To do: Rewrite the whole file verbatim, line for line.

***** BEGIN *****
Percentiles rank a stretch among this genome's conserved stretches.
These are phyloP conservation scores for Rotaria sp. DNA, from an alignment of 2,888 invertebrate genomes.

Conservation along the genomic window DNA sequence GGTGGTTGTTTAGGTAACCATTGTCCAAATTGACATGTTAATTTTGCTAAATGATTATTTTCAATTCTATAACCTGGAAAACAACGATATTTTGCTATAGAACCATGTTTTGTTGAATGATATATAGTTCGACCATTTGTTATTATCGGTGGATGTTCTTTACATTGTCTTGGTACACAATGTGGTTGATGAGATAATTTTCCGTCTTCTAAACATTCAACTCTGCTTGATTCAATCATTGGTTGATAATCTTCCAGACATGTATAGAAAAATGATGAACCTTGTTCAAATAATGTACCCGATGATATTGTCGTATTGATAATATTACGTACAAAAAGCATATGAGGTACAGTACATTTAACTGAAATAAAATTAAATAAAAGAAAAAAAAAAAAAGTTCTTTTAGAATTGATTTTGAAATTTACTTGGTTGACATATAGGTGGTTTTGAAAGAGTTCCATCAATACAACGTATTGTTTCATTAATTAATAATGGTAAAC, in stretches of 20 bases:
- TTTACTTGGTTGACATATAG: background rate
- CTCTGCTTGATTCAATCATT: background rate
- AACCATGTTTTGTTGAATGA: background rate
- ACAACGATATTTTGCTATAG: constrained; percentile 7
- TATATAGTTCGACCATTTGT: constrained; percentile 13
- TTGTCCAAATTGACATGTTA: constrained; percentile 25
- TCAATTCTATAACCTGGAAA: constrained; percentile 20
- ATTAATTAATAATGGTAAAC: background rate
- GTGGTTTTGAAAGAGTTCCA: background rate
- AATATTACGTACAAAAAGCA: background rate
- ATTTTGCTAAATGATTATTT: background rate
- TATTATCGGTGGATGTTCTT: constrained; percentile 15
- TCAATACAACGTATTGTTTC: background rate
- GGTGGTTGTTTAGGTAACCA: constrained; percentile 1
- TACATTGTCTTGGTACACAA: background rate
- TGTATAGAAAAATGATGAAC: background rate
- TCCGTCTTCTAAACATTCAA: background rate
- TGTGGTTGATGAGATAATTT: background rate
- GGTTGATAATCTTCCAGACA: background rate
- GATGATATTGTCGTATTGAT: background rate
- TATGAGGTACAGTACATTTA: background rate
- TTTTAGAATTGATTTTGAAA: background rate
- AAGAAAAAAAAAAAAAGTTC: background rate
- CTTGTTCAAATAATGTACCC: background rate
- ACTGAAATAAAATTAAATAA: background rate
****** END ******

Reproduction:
Percentiles rank a stretch among this genome's conserved stretches.
These are phyloP conservation scores for Rotaria sp. DNA, from an alignment of 2,888 invertebrate genomes.

Conservation along the genomic window DNA sequence GGTGGTTGTTTAGGTAACCATTGTCCAAATTGACATGTTAATTTTGCTAAATGATTATTTTCAATTCTATAACCTGGAAAACAACGATATTTTGCTATAGAACCATGTTTTGTTGAATGATATATAGTTCGACCATTTGTTATTATCGGTGGATGTTCTTTACATTGTCTTGGTACACAATGTGGTTGATGAGATAATTTTCCGTCTTCTAAACATTCAACTCTGCTTGATTCAATCATTGGTTGATAATCTTCCAGACATGTATAGAAAAATGATGAACCTTGTTCAAATAATGTACCCGATGATATTGTCGTATTGATAATATTACGTACAAAAAGCATATGAGGTACAGTACATTTAACTGAAATAAAATTAAATAAAAGAAAAAAAAAAAAAGTTCTTTTAGAATTGATTTTGAAATTTACTTGGTTGACATATAGGTGGTTTTGAAAGAGTTCCATCAATACAACGTATTGTTTCATTAATTAATAATGGTAAAC, in stretches of 20 bases:
- TTTACTTGGTTGACATATAG: background rate
- CTCTGCTTGATTCAATCATT: background rate
- AACCATGTTTTGTTGAATGA: background rate
- ACAACGATATTTTGCTATAG: constrained; percentile 7
- TATATAGTTCGACCATTTGT: constrained; percentile 13
- TTGTCCAAATTGACATGTTA: constrained; percentile 25
- TCAATTCTATAACCTGGAAA: constrained; percentile 20
- ATTAATTAATAATGGTAAAC: background rate
- GTGGTTTTGAAAGAGTTCCA: background rate
- AATATTACGTACAAAAAGCA: background rate
- ATTTTGCTAAATGATTATTT: background rate
- TATTATCGGTGGATGTTCTT: constrained; percentile 15
- TCAATACAACGTATTGTTTC: background rate
- GGTGGTTGTTTAGGTAACCA: constrained; percentile 1
- TACATTGTCTTGGTACACAA: background rate
- TGTATAGAAAAATGATGAAC: background rate
- TCCGTCTTCTAAACATTCAA: background rate
- TGTGGTTGATGAGATAATTT: background rate
- GGTTGATAATCTTCCAGACA: background rate
- GATGATATTGTCGTATTGAT: background rate
- TATGAGGTACAGTACATTTA: background rate
- TTTTAGAATTGATTTTGAAA: background rate
- AAGAAAAAAAAAAAAAGTTC: background rate
- CTTGTTCAAATAATGTACCC: background rate
- ACTGAAATAAAATTAAATAA: background rate